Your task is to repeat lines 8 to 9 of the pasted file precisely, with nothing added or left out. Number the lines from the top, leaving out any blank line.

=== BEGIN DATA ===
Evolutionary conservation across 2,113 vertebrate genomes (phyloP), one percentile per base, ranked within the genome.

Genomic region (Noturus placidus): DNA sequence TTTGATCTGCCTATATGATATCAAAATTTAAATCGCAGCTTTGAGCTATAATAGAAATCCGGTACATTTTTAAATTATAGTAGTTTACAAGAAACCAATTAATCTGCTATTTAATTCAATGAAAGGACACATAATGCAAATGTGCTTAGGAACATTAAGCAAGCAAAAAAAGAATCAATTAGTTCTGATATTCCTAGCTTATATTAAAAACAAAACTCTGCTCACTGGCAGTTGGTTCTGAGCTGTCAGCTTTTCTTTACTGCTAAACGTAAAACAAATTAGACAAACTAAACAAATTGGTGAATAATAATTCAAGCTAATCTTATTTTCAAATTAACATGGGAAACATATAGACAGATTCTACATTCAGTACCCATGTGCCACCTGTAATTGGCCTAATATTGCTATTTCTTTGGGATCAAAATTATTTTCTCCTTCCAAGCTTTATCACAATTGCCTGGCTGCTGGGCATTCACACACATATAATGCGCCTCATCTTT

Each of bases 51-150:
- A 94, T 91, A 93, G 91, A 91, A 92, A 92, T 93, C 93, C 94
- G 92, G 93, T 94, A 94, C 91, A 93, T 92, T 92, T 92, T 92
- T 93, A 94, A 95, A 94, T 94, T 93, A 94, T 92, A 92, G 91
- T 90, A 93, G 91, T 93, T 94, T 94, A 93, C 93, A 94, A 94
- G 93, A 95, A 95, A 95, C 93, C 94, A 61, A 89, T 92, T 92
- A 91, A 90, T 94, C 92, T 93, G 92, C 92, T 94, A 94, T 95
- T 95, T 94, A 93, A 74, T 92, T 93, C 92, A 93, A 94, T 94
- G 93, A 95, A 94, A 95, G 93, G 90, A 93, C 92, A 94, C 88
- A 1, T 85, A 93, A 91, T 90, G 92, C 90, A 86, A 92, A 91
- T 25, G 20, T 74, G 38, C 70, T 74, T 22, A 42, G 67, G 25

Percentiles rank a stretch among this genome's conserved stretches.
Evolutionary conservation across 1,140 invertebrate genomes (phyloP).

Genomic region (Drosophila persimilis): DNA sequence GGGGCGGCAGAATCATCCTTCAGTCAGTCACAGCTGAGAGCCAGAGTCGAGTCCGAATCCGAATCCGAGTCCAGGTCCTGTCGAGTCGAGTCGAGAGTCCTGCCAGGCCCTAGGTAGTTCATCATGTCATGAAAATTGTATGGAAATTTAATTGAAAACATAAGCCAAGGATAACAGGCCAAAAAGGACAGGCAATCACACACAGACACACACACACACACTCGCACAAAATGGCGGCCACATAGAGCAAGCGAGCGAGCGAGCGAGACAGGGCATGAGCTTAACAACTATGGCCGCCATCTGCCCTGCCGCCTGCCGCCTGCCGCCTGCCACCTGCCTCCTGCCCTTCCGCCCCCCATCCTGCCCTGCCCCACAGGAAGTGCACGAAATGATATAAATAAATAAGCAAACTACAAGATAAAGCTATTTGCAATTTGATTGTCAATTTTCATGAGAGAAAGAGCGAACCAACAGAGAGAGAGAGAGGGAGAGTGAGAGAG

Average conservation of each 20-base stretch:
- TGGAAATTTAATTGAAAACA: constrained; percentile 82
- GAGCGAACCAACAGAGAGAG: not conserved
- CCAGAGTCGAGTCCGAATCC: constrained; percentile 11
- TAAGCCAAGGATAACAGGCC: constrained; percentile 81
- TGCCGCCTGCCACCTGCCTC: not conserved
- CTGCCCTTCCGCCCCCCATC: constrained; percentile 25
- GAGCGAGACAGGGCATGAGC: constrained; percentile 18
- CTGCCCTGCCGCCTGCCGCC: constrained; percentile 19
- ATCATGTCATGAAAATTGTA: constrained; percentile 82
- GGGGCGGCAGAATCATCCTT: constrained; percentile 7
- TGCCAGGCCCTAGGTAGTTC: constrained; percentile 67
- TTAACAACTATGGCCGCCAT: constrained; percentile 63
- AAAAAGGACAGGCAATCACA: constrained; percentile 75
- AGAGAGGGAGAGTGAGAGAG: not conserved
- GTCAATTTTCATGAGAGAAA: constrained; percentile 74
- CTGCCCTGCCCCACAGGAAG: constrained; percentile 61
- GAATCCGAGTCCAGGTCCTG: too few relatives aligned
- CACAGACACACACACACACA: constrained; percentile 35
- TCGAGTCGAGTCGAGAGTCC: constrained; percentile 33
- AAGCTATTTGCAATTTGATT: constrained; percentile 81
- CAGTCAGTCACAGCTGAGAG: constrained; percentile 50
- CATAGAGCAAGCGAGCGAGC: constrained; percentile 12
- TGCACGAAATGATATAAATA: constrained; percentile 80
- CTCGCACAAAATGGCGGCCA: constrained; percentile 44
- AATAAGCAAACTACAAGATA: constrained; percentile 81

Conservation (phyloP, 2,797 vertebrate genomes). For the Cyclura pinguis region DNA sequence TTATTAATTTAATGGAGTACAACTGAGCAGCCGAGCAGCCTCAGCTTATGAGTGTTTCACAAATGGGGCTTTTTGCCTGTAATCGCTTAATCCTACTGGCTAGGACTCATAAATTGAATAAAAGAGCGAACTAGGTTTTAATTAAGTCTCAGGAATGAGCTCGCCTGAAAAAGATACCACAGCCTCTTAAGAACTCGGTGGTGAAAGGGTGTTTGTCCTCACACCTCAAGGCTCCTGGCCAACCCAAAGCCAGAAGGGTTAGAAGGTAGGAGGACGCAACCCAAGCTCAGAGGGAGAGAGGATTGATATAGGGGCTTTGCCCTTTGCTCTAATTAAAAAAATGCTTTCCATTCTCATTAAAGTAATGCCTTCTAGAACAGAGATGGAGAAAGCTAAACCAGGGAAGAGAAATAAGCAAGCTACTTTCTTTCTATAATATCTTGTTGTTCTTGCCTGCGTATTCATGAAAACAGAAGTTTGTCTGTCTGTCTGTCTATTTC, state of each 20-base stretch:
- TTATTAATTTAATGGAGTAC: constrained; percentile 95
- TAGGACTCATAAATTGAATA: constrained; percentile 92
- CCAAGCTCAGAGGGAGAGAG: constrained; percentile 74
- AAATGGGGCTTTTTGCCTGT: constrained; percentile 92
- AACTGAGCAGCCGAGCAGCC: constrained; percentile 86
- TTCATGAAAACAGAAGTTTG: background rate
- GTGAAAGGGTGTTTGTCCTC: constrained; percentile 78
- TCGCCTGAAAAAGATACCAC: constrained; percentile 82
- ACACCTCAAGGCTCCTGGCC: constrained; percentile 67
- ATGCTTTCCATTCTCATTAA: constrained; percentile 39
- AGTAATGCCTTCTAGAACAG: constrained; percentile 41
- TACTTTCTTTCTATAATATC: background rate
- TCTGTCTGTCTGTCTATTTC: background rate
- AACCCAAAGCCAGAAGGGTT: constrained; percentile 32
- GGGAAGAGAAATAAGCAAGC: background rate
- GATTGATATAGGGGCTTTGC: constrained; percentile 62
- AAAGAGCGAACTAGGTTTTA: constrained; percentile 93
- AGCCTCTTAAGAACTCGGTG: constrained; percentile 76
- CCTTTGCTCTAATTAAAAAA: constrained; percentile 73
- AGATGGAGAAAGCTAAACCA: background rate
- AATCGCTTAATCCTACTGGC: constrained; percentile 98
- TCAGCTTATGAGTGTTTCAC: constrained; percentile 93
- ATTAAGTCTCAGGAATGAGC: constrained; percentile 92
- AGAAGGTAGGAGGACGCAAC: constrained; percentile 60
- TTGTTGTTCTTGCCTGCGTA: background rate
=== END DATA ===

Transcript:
- G 93, A 95, A 95, A 95, C 93, C 94, A 61, A 89, T 92, T 92
- A 91, A 90, T 94, C 92, T 93, G 92, C 92, T 94, A 94, T 95